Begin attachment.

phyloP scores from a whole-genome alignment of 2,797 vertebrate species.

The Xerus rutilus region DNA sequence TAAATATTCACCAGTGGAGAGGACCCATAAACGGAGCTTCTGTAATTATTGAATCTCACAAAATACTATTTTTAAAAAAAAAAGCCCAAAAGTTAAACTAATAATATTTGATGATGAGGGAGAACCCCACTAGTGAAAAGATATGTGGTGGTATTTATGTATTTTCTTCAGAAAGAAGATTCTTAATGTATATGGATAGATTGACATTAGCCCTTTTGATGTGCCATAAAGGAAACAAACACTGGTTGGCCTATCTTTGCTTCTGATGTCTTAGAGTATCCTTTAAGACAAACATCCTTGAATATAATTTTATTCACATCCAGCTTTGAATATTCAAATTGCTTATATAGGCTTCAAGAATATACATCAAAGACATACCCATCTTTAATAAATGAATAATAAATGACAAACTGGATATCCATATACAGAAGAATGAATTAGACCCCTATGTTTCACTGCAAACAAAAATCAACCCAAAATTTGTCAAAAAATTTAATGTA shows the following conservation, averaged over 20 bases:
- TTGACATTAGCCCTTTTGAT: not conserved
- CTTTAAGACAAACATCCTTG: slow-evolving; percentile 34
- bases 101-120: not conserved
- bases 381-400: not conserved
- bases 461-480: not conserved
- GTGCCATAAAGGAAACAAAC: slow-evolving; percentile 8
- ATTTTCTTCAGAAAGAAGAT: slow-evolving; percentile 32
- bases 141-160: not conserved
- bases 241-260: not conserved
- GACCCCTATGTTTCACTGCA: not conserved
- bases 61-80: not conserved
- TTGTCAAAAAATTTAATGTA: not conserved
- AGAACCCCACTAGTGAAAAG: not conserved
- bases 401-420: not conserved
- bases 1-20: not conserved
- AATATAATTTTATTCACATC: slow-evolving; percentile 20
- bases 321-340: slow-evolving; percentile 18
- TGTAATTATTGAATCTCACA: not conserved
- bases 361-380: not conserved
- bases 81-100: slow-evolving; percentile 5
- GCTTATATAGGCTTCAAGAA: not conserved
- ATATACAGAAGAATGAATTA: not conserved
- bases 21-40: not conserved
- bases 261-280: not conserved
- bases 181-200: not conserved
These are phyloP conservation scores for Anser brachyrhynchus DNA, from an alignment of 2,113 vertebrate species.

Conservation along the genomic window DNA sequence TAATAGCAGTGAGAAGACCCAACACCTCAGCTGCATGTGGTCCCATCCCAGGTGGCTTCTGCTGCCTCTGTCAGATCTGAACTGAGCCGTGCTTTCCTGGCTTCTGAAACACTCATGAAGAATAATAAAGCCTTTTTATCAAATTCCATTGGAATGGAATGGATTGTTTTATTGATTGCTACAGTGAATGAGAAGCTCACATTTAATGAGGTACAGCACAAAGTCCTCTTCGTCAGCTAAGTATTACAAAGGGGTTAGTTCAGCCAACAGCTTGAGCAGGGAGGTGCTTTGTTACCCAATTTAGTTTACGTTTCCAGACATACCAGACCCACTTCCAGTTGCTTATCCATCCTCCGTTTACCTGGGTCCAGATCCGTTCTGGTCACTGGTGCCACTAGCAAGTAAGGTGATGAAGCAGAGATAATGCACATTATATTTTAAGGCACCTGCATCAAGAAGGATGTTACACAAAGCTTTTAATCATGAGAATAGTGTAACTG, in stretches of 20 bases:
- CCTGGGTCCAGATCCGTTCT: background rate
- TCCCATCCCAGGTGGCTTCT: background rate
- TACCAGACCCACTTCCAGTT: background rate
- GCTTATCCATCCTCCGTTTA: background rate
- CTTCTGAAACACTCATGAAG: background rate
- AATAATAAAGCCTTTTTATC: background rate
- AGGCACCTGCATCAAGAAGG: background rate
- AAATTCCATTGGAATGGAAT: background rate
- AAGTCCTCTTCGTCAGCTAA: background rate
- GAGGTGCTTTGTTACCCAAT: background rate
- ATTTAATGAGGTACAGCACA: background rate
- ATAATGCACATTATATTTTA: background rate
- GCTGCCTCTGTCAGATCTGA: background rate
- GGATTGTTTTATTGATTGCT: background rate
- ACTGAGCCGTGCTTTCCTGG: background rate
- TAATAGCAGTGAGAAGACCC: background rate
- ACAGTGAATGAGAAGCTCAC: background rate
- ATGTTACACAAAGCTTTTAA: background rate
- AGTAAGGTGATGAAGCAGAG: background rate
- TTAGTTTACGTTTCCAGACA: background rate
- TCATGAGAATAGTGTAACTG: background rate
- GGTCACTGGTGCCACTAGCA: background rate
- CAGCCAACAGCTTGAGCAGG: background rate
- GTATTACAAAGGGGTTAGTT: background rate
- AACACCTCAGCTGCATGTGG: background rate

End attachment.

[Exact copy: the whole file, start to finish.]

phyloP scores from a whole-genome alignment of 2,797 vertebrate species.

The Xerus rutilus region DNA sequence TAAATATTCACCAGTGGAGAGGACCCATAAACGGAGCTTCTGTAATTATTGAATCTCACAAAATACTATTTTTAAAAAAAAAAGCCCAAAAGTTAAACTAATAATATTTGATGATGAGGGAGAACCCCACTAGTGAAAAGATATGTGGTGGTATTTATGTATTTTCTTCAGAAAGAAGATTCTTAATGTATATGGATAGATTGACATTAGCCCTTTTGATGTGCCATAAAGGAAACAAACACTGGTTGGCCTATCTTTGCTTCTGATGTCTTAGAGTATCCTTTAAGACAAACATCCTTGAATATAATTTTATTCACATCCAGCTTTGAATATTCAAATTGCTTATATAGGCTTCAAGAATATACATCAAAGACATACCCATCTTTAATAAATGAATAATAAATGACAAACTGGATATCCATATACAGAAGAATGAATTAGACCCCTATGTTTCACTGCAAACAAAAATCAACCCAAAATTTGTCAAAAAATTTAATGTA shows the following conservation, averaged over 20 bases:
- TTGACATTAGCCCTTTTGAT: not conserved
- CTTTAAGACAAACATCCTTG: slow-evolving; percentile 34
- bases 101-120: not conserved
- bases 381-400: not conserved
- bases 461-480: not conserved
- GTGCCATAAAGGAAACAAAC: slow-evolving; percentile 8
- ATTTTCTTCAGAAAGAAGAT: slow-evolving; percentile 32
- bases 141-160: not conserved
- bases 241-260: not conserved
- GACCCCTATGTTTCACTGCA: not conserved
- bases 61-80: not conserved
- TTGTCAAAAAATTTAATGTA: not conserved
- AGAACCCCACTAGTGAAAAG: not conserved
- bases 401-420: not conserved
- bases 1-20: not conserved
- AATATAATTTTATTCACATC: slow-evolving; percentile 20
- bases 321-340: slow-evolving; percentile 18
- TGTAATTATTGAATCTCACA: not conserved
- bases 361-380: not conserved
- bases 81-100: slow-evolving; percentile 5
- GCTTATATAGGCTTCAAGAA: not conserved
- ATATACAGAAGAATGAATTA: not conserved
- bases 21-40: not conserved
- bases 261-280: not conserved
- bases 181-200: not conserved
These are phyloP conservation scores for Anser brachyrhynchus DNA, from an alignment of 2,113 vertebrate species.

Conservation along the genomic window DNA sequence TAATAGCAGTGAGAAGACCCAACACCTCAGCTGCATGTGGTCCCATCCCAGGTGGCTTCTGCTGCCTCTGTCAGATCTGAACTGAGCCGTGCTTTCCTGGCTTCTGAAACACTCATGAAGAATAATAAAGCCTTTTTATCAAATTCCATTGGAATGGAATGGATTGTTTTATTGATTGCTACAGTGAATGAGAAGCTCACATTTAATGAGGTACAGCACAAAGTCCTCTTCGTCAGCTAAGTATTACAAAGGGGTTAGTTCAGCCAACAGCTTGAGCAGGGAGGTGCTTTGTTACCCAATTTAGTTTACGTTTCCAGACATACCAGACCCACTTCCAGTTGCTTATCCATCCTCCGTTTACCTGGGTCCAGATCCGTTCTGGTCACTGGTGCCACTAGCAAGTAAGGTGATGAAGCAGAGATAATGCACATTATATTTTAAGGCACCTGCATCAAGAAGGATGTTACACAAAGCTTTTAATCATGAGAATAGTGTAACTG, in stretches of 20 bases:
- CCTGGGTCCAGATCCGTTCT: background rate
- TCCCATCCCAGGTGGCTTCT: background rate
- TACCAGACCCACTTCCAGTT: background rate
- GCTTATCCATCCTCCGTTTA: background rate
- CTTCTGAAACACTCATGAAG: background rate
- AATAATAAAGCCTTTTTATC: background rate
- AGGCACCTGCATCAAGAAGG: background rate
- AAATTCCATTGGAATGGAAT: background rate
- AAGTCCTCTTCGTCAGCTAA: background rate
- GAGGTGCTTTGTTACCCAAT: background rate
- ATTTAATGAGGTACAGCACA: background rate
- ATAATGCACATTATATTTTA: background rate
- GCTGCCTCTGTCAGATCTGA: background rate
- GGATTGTTTTATTGATTGCT: background rate
- ACTGAGCCGTGCTTTCCTGG: background rate
- TAATAGCAGTGAGAAGACCC: background rate
- ACAGTGAATGAGAAGCTCAC: background rate
- ATGTTACACAAAGCTTTTAA: background rate
- AGTAAGGTGATGAAGCAGAG: background rate
- TTAGTTTACGTTTCCAGACA: background rate
- TCATGAGAATAGTGTAACTG: background rate
- GGTCACTGGTGCCACTAGCA: background rate
- CAGCCAACAGCTTGAGCAGG: background rate
- GTATTACAAAGGGGTTAGTT: background rate
- AACACCTCAGCTGCATGTGG: background rate